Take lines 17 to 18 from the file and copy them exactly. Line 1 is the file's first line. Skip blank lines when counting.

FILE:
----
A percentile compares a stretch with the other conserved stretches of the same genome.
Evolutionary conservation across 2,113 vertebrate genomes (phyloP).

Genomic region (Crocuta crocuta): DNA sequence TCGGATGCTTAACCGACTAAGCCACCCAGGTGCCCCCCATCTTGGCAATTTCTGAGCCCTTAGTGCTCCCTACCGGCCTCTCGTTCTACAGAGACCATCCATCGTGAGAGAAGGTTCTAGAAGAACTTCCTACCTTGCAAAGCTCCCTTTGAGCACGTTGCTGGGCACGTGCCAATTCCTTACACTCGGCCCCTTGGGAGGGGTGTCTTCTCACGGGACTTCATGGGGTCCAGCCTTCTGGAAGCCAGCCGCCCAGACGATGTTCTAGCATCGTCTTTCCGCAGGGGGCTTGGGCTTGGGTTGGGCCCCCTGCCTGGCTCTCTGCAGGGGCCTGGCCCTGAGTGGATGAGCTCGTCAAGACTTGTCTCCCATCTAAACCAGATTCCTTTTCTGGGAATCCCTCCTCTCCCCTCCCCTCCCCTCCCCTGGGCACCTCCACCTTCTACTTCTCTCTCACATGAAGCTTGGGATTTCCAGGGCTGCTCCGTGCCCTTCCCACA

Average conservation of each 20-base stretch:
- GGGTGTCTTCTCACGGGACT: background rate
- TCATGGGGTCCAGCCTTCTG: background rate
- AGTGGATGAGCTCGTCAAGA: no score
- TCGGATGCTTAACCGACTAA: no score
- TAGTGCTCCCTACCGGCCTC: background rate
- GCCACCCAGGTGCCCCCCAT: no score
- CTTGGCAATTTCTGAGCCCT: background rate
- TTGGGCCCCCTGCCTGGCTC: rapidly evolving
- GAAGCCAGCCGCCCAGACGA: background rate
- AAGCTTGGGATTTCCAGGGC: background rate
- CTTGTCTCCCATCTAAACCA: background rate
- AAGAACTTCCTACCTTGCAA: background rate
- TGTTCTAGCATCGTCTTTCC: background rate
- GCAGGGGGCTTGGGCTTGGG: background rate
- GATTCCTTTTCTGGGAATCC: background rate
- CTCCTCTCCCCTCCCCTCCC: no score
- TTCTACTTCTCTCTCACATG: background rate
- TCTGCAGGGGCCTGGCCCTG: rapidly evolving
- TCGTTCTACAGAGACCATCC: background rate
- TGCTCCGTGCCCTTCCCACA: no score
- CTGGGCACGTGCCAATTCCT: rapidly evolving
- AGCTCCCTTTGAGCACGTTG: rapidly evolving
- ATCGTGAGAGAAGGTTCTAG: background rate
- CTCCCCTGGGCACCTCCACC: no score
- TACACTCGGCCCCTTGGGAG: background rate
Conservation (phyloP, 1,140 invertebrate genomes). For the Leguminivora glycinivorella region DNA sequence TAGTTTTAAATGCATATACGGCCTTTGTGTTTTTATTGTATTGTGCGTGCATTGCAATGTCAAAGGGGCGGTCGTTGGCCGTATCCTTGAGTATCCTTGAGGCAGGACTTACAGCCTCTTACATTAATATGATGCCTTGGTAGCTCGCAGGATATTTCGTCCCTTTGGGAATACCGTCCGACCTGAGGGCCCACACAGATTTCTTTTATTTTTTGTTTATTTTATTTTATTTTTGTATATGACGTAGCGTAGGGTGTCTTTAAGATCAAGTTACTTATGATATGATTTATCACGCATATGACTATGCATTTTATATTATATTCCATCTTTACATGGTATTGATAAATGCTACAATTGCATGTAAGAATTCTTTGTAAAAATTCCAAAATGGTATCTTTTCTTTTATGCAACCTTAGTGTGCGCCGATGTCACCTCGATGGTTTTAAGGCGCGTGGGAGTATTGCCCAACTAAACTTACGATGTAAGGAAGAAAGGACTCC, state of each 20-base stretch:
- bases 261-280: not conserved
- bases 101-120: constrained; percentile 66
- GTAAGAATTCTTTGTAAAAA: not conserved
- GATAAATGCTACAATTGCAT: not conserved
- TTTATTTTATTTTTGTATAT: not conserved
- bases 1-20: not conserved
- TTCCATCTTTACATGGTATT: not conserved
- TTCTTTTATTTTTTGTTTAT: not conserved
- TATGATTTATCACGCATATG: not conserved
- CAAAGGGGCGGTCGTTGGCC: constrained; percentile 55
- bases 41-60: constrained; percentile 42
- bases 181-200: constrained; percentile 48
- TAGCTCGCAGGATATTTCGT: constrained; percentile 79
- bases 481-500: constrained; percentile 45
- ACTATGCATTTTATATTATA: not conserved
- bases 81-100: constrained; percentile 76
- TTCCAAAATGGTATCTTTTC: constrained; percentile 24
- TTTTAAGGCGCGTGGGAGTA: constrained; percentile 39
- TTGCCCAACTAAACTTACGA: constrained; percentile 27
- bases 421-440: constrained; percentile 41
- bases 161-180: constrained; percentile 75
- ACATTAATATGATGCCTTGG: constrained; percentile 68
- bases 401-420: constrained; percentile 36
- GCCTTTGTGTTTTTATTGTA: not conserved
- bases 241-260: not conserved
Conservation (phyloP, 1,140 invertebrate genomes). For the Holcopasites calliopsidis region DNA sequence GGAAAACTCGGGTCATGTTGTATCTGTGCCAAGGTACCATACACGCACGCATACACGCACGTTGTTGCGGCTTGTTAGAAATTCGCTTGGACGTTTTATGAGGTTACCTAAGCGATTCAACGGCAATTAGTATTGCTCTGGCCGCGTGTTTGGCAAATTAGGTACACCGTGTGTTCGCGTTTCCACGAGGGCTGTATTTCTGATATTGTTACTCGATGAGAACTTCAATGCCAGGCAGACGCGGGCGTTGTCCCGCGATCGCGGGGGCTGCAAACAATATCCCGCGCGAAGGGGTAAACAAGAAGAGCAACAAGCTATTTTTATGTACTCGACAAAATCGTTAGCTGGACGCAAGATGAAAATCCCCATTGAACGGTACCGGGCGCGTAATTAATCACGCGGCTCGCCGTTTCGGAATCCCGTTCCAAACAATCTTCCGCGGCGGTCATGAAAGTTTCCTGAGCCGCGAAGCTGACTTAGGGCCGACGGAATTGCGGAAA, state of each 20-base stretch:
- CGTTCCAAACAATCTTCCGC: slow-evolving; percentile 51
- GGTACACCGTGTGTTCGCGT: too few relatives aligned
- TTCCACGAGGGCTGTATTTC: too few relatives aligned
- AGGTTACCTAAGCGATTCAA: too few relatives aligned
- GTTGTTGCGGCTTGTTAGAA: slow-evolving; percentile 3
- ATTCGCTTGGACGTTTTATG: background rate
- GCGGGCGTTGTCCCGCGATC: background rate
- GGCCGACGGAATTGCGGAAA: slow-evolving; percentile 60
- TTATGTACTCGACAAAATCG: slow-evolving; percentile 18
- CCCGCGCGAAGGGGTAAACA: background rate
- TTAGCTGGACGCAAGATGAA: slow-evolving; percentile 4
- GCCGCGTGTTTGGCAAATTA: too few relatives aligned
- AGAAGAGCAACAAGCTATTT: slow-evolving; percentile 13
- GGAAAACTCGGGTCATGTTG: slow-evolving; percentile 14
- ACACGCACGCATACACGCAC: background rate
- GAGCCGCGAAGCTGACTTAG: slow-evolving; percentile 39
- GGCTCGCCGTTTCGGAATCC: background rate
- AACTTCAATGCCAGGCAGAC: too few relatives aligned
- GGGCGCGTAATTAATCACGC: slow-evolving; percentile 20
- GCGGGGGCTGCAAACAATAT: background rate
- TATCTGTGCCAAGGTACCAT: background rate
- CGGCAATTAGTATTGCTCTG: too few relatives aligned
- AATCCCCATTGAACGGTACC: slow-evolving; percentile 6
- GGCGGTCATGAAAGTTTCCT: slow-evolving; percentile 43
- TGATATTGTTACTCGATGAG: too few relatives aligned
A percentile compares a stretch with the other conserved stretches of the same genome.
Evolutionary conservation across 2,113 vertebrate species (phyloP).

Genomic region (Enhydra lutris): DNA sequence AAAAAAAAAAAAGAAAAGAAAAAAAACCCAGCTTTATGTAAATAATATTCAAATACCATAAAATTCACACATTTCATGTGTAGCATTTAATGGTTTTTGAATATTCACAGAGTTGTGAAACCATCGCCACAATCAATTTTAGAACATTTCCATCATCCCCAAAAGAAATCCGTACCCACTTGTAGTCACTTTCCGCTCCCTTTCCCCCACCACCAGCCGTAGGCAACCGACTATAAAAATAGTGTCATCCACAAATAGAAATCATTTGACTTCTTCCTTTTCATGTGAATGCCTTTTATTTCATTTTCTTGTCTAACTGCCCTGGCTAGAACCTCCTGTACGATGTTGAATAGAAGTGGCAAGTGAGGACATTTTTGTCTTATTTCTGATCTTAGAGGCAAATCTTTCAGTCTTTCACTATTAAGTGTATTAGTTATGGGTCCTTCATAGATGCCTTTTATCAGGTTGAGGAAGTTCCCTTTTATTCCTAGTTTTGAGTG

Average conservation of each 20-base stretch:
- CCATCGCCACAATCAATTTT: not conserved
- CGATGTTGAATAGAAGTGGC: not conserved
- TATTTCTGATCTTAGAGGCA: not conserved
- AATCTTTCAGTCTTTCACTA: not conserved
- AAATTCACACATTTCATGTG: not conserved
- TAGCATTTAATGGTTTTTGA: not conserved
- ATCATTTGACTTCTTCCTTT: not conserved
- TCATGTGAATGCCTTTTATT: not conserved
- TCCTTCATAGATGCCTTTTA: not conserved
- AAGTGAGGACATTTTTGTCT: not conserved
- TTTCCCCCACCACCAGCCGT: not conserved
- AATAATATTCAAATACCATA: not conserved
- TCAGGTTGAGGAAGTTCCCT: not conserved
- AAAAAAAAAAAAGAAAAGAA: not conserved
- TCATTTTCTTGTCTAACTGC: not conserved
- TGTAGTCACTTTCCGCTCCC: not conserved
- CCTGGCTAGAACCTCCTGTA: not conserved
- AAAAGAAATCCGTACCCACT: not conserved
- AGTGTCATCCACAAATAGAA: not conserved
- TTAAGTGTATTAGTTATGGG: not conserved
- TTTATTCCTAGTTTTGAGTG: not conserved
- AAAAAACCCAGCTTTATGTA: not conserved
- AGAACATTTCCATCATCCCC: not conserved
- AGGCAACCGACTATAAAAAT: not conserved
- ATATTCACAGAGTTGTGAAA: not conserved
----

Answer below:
- TGTTCTAGCATCGTCTTTCC: background rate
- GCAGGGGGCTTGGGCTTGGG: background rate